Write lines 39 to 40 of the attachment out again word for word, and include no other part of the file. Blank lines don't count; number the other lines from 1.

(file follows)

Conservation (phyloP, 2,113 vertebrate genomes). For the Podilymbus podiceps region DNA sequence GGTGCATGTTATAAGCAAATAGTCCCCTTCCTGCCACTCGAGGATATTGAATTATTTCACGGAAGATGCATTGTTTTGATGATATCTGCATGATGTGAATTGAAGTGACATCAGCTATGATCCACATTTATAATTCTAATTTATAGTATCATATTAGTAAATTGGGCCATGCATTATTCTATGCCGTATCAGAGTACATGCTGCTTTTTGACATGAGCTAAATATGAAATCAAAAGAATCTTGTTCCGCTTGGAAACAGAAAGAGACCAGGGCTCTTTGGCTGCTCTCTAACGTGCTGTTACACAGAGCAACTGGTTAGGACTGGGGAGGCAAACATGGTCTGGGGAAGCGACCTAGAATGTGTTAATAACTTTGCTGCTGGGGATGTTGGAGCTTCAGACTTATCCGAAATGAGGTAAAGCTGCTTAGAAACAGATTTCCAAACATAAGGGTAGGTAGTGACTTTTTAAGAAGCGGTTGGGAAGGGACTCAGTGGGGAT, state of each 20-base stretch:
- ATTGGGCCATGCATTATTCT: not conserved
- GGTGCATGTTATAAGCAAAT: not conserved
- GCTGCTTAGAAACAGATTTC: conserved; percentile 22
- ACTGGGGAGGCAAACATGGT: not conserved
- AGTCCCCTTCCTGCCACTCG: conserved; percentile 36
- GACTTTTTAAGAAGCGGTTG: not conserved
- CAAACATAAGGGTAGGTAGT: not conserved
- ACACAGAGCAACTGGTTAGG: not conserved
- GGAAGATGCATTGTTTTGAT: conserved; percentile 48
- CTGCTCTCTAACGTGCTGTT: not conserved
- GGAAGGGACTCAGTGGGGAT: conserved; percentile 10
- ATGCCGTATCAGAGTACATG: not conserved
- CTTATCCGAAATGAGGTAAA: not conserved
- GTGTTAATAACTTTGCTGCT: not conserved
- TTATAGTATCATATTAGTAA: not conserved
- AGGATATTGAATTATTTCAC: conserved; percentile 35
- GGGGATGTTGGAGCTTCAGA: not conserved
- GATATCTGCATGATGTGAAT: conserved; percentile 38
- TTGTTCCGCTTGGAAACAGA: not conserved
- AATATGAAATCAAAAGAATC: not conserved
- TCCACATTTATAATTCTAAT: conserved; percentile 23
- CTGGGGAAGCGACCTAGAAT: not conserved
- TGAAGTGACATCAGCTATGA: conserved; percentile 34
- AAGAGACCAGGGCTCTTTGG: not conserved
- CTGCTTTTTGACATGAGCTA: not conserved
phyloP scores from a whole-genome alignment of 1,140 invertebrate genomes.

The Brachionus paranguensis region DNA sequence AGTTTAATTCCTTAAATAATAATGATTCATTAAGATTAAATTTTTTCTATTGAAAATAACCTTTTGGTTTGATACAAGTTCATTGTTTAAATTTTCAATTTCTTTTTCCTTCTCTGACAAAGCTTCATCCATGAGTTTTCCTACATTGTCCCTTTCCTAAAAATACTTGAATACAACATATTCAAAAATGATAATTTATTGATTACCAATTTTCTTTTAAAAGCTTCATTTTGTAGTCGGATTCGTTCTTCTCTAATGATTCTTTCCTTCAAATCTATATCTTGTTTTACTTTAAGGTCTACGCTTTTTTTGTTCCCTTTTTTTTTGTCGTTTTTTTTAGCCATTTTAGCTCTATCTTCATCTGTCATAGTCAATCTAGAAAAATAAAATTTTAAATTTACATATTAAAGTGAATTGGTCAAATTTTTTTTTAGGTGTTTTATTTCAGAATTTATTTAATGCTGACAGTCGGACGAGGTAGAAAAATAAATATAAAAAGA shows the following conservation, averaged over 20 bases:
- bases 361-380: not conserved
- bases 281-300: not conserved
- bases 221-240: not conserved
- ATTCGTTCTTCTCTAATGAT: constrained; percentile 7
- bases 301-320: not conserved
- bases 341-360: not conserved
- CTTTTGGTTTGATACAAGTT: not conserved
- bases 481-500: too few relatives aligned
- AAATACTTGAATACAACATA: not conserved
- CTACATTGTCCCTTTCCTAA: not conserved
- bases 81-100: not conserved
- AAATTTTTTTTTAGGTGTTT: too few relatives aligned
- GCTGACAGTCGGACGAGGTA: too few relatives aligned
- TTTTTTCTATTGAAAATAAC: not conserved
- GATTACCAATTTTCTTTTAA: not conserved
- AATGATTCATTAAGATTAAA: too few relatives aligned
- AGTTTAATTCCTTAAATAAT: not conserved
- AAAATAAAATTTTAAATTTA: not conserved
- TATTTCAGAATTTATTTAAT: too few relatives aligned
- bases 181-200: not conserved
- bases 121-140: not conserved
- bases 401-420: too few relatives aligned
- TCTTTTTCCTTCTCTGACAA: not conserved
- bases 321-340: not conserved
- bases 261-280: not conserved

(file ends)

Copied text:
- bases 81-100: not conserved
- AAATTTTTTTTTAGGTGTTT: too few relatives aligned